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Flashcards in DR: Equine skin disease Deck (49)
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3 commonest cutaneous neoplasms

* sarcoids *
- SCCs
- melanomas


Describe the nature of sarcoids

locally invasive, non-metastatic, fibroblastic, rarely regress spontaneously


Location - sarcoids

- any body part
- singly or clusters
- ventral abdomen, limbs, head, eyes, pinnae, lip commissures
- areas that have experienced trauma


Aetiology - sarcoids

- not definitively established
- ample evidence supports viral agent (high recurrence after complete excision as surgical trauma may induce proliferation and expression of latent virus --> tumour regrowth), flies, shared grooming equipment etc are possible transmission routes


Is susceptibility to sarcoids heritable?



Presentation - sarcoids

- linear or focal dermal thickening
- epidermis: varies, thick, rough and hyperkeratotic to ulcerated
- can occur in subcut tissue: firm, moveable masses, intact skin covering


What are the 6 distinct forms of sarcoids (this classification is not strictly histopathological)

- occult
- verrucous (warty)
- nodular
(- above forms can quickly progress to more aggressive forms, especially if the area is traumatised)
- fibroblastic
- mixed
- malevoelent


Ddx for sarcoid suspicion

- dermatophytosis
- linear hyperkeratosis
- blisters
- burns
- rub marks
- papillomas
- hyperkeratosis
- fibromas
- neurofibromas
- equine eosinophilic granulomas
- melanoma
- pythiosis (infectious fungal disease)
- fibrosarcoma
- lymphosarcoma


Why is biopsy of occult/ nodular/ small verrucous tumours not recommended?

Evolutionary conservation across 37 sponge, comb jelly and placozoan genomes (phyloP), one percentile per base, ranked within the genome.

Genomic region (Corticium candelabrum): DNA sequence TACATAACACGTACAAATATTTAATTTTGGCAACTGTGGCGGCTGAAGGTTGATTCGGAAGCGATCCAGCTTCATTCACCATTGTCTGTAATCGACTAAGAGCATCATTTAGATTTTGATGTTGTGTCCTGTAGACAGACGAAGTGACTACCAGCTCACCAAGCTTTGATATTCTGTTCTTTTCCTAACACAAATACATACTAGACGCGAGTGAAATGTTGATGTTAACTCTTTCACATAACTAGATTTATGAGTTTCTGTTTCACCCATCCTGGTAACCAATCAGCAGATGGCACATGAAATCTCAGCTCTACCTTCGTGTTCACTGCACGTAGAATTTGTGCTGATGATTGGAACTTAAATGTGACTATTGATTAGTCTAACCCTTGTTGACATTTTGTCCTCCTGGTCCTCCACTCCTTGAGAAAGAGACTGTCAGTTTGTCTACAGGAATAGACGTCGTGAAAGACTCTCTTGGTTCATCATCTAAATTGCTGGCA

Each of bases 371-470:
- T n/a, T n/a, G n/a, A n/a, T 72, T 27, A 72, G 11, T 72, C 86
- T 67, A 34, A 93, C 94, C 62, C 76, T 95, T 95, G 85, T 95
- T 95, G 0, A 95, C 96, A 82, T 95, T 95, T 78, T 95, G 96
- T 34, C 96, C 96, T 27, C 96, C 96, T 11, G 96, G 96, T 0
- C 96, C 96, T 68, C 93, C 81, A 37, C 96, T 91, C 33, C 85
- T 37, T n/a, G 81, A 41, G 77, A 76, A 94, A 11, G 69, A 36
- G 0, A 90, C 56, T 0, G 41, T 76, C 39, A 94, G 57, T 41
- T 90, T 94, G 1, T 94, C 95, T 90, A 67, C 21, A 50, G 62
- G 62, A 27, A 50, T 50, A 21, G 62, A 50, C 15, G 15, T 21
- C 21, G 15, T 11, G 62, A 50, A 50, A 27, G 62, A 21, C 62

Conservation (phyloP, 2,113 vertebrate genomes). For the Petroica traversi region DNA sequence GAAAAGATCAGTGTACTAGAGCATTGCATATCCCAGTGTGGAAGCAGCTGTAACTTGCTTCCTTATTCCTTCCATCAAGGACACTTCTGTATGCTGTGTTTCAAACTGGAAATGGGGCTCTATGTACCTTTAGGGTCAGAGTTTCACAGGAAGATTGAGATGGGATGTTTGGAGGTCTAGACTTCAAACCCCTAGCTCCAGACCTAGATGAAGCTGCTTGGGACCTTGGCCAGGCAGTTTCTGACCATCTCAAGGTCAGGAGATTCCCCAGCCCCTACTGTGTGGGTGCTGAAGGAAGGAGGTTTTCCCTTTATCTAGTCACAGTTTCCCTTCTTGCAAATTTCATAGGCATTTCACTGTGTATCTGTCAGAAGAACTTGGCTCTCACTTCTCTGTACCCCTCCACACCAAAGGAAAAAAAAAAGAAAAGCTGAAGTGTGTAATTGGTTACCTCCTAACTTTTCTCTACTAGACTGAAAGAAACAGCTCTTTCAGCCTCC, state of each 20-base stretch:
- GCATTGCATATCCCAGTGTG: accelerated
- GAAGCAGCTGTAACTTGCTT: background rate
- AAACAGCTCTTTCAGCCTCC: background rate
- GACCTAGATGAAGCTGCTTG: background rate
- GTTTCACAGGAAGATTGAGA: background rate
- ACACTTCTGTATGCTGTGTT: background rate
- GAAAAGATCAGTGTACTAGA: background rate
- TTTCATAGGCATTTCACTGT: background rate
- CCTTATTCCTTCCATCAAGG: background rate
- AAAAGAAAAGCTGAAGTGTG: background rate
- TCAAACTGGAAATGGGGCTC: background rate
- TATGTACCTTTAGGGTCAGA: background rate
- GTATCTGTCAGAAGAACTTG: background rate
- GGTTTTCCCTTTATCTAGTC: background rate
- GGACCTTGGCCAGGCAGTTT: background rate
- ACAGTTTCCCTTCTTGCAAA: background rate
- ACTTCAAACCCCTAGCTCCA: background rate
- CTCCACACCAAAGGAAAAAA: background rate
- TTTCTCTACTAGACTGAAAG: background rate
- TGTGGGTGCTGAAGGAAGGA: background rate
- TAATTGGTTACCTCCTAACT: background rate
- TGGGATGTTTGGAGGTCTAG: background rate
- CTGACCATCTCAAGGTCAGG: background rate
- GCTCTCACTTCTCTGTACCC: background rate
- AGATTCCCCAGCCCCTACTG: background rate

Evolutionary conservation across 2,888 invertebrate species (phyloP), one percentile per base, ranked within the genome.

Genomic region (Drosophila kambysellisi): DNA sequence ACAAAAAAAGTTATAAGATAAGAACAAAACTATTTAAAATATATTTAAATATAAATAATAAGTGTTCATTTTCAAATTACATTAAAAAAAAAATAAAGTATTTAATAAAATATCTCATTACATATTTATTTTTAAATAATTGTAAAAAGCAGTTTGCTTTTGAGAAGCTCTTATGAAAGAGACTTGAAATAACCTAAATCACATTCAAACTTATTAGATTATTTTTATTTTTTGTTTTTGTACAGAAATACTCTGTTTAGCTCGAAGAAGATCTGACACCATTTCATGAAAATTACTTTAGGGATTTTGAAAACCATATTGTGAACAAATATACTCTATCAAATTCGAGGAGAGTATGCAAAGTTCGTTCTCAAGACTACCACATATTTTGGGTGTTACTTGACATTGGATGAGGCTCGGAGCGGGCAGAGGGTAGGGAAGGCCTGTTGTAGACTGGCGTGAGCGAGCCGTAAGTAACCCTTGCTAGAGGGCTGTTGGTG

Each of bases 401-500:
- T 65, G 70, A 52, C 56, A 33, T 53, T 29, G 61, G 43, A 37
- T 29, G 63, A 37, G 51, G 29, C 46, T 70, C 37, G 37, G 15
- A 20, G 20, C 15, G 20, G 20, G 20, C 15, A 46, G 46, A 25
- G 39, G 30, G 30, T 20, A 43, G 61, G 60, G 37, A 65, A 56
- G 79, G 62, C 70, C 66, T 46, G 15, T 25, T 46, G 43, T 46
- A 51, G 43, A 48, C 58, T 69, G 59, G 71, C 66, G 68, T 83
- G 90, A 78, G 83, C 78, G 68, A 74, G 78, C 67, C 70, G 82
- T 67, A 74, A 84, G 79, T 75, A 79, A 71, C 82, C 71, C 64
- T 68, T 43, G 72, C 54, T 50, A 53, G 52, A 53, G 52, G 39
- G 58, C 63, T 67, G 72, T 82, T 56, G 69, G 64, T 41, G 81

to avoid altering the morphology and behaviour of the lesion - definitive diagnosis based on histologica exam. punch biopsies not recommended


Tx - sarcoids

- wide range
- nothing universally effective
- selected on location, size, aggressiveness, clinical experience, client commitment, services, equipment, facilities
- surgical excision (50-64% recurrence, most within 6 months)
- intralesional implants containing chemotherapeutic agents allow high local drug concentration for extended periods (high molecular weight collagen matrix contains chemo agent and vasoactive modifier: tumours are injected 3-5 times at 2-3 week intervals
- Immiquimod (Aidara) stimulates WBCs
- intratumoral hyperthermia induced by orthovoltage
- cryotherapy with liquid nitrogen (cost effective in many cases)
- Eqstim - non-viable Propionibacterium acnes
- topical treatments
- various radioisotopes
- Immunotherapy - common, BCG most common immunomodulator
- autogenos vaccines


What is the 2nd commonest equine tumour?

SCC (20% of equine neoplasms). It is the most commonly diagnosed neoplasm of eye, conjunctiva, ocular adnex structures, external genitalia and others


How often do SCC metastasise? Where to?

19% cases - local LNs most commonly. Also lungs


What signalment is predisposed to SCC?

- older holders
- draft breeds, appaloosas, american paints and pintos
- stallions, geldings (smegma, persistent phimosis, repeated trauma)


Early CS of SCC

- thickening and mild exfoliation and ulceration


Mature SCC lesions

erosive or productive in nature


Ddx for SCC 4